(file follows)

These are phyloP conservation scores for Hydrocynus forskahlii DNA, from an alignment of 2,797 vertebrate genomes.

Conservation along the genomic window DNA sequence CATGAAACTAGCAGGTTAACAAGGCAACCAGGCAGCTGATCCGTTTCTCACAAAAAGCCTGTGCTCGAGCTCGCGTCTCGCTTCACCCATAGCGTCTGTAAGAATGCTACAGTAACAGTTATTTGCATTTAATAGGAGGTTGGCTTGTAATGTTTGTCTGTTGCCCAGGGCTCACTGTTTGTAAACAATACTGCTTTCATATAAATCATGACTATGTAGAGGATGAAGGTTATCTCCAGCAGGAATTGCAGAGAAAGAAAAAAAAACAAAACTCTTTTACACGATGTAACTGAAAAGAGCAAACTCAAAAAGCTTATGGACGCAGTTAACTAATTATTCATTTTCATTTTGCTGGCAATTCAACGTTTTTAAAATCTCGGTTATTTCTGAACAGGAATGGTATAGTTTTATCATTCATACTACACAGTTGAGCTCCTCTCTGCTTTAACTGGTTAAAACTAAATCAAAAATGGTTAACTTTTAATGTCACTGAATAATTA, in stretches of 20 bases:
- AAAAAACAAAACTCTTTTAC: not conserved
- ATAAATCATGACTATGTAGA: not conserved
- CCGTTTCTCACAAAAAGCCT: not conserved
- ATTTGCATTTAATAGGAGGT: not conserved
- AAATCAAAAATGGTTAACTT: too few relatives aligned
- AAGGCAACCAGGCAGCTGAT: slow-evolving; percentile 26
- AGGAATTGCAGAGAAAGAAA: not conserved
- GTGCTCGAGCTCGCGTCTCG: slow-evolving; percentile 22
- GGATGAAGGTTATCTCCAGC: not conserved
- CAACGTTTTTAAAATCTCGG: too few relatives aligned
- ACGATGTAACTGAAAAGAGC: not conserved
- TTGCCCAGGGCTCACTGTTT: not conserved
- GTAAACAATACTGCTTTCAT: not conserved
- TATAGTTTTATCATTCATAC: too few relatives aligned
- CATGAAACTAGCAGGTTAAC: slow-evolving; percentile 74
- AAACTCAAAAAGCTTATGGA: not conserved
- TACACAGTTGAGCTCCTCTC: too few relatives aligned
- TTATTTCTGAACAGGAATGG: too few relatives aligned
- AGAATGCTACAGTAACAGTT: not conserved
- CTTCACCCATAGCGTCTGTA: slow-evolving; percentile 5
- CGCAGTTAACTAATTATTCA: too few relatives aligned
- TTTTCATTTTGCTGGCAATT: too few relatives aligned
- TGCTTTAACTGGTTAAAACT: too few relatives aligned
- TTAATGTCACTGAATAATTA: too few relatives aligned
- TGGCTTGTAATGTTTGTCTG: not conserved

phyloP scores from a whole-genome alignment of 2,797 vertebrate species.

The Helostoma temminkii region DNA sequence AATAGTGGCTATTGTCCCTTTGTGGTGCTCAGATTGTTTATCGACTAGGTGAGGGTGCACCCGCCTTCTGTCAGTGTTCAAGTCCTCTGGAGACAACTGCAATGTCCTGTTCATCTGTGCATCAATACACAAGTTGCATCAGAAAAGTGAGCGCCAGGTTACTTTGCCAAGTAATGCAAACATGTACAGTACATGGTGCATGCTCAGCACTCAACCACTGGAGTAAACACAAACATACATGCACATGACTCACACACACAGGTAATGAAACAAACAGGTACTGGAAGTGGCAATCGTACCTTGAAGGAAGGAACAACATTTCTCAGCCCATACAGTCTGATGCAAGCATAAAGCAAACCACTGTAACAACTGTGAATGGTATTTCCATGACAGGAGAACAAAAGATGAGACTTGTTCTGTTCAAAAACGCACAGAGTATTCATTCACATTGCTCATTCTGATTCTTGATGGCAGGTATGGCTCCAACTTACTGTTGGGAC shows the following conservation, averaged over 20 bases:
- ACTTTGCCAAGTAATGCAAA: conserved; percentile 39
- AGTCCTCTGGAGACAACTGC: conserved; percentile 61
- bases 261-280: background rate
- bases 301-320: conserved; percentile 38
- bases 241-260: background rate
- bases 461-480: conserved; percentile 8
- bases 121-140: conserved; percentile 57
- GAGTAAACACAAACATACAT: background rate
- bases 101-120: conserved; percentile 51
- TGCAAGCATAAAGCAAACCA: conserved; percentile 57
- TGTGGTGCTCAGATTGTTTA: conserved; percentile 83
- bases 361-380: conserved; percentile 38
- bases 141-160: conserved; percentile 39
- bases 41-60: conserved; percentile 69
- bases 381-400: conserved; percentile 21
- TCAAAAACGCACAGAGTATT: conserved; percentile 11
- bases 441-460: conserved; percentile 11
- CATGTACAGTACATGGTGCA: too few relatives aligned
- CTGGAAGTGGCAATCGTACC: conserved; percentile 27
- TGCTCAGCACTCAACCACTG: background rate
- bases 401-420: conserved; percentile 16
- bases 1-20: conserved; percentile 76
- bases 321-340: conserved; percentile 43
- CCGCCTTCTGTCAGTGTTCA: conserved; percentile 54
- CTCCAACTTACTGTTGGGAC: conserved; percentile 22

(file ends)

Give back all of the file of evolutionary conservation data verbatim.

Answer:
These are phyloP conservation scores for Hydrocynus forskahlii DNA, from an alignment of 2,797 vertebrate genomes.

Conservation along the genomic window DNA sequence CATGAAACTAGCAGGTTAACAAGGCAACCAGGCAGCTGATCCGTTTCTCACAAAAAGCCTGTGCTCGAGCTCGCGTCTCGCTTCACCCATAGCGTCTGTAAGAATGCTACAGTAACAGTTATTTGCATTTAATAGGAGGTTGGCTTGTAATGTTTGTCTGTTGCCCAGGGCTCACTGTTTGTAAACAATACTGCTTTCATATAAATCATGACTATGTAGAGGATGAAGGTTATCTCCAGCAGGAATTGCAGAGAAAGAAAAAAAAACAAAACTCTTTTACACGATGTAACTGAAAAGAGCAAACTCAAAAAGCTTATGGACGCAGTTAACTAATTATTCATTTTCATTTTGCTGGCAATTCAACGTTTTTAAAATCTCGGTTATTTCTGAACAGGAATGGTATAGTTTTATCATTCATACTACACAGTTGAGCTCCTCTCTGCTTTAACTGGTTAAAACTAAATCAAAAATGGTTAACTTTTAATGTCACTGAATAATTA, in stretches of 20 bases:
- AAAAAACAAAACTCTTTTAC: not conserved
- ATAAATCATGACTATGTAGA: not conserved
- CCGTTTCTCACAAAAAGCCT: not conserved
- ATTTGCATTTAATAGGAGGT: not conserved
- AAATCAAAAATGGTTAACTT: too few relatives aligned
- AAGGCAACCAGGCAGCTGAT: slow-evolving; percentile 26
- AGGAATTGCAGAGAAAGAAA: not conserved
- GTGCTCGAGCTCGCGTCTCG: slow-evolving; percentile 22
- GGATGAAGGTTATCTCCAGC: not conserved
- CAACGTTTTTAAAATCTCGG: too few relatives aligned
- ACGATGTAACTGAAAAGAGC: not conserved
- TTGCCCAGGGCTCACTGTTT: not conserved
- GTAAACAATACTGCTTTCAT: not conserved
- TATAGTTTTATCATTCATAC: too few relatives aligned
- CATGAAACTAGCAGGTTAAC: slow-evolving; percentile 74
- AAACTCAAAAAGCTTATGGA: not conserved
- TACACAGTTGAGCTCCTCTC: too few relatives aligned
- TTATTTCTGAACAGGAATGG: too few relatives aligned
- AGAATGCTACAGTAACAGTT: not conserved
- CTTCACCCATAGCGTCTGTA: slow-evolving; percentile 5
- CGCAGTTAACTAATTATTCA: too few relatives aligned
- TTTTCATTTTGCTGGCAATT: too few relatives aligned
- TGCTTTAACTGGTTAAAACT: too few relatives aligned
- TTAATGTCACTGAATAATTA: too few relatives aligned
- TGGCTTGTAATGTTTGTCTG: not conserved

phyloP scores from a whole-genome alignment of 2,797 vertebrate species.

The Helostoma temminkii region DNA sequence AATAGTGGCTATTGTCCCTTTGTGGTGCTCAGATTGTTTATCGACTAGGTGAGGGTGCACCCGCCTTCTGTCAGTGTTCAAGTCCTCTGGAGACAACTGCAATGTCCTGTTCATCTGTGCATCAATACACAAGTTGCATCAGAAAAGTGAGCGCCAGGTTACTTTGCCAAGTAATGCAAACATGTACAGTACATGGTGCATGCTCAGCACTCAACCACTGGAGTAAACACAAACATACATGCACATGACTCACACACACAGGTAATGAAACAAACAGGTACTGGAAGTGGCAATCGTACCTTGAAGGAAGGAACAACATTTCTCAGCCCATACAGTCTGATGCAAGCATAAAGCAAACCACTGTAACAACTGTGAATGGTATTTCCATGACAGGAGAACAAAAGATGAGACTTGTTCTGTTCAAAAACGCACAGAGTATTCATTCACATTGCTCATTCTGATTCTTGATGGCAGGTATGGCTCCAACTTACTGTTGGGAC shows the following conservation, averaged over 20 bases:
- ACTTTGCCAAGTAATGCAAA: conserved; percentile 39
- AGTCCTCTGGAGACAACTGC: conserved; percentile 61
- bases 261-280: background rate
- bases 301-320: conserved; percentile 38
- bases 241-260: background rate
- bases 461-480: conserved; percentile 8
- bases 121-140: conserved; percentile 57
- GAGTAAACACAAACATACAT: background rate
- bases 101-120: conserved; percentile 51
- TGCAAGCATAAAGCAAACCA: conserved; percentile 57
- TGTGGTGCTCAGATTGTTTA: conserved; percentile 83
- bases 361-380: conserved; percentile 38
- bases 141-160: conserved; percentile 39
- bases 41-60: conserved; percentile 69
- bases 381-400: conserved; percentile 21
- TCAAAAACGCACAGAGTATT: conserved; percentile 11
- bases 441-460: conserved; percentile 11
- CATGTACAGTACATGGTGCA: too few relatives aligned
- CTGGAAGTGGCAATCGTACC: conserved; percentile 27
- TGCTCAGCACTCAACCACTG: background rate
- bases 401-420: conserved; percentile 16
- bases 1-20: conserved; percentile 76
- bases 321-340: conserved; percentile 43
- CCGCCTTCTGTCAGTGTTCA: conserved; percentile 54
- CTCCAACTTACTGTTGGGAC: conserved; percentile 22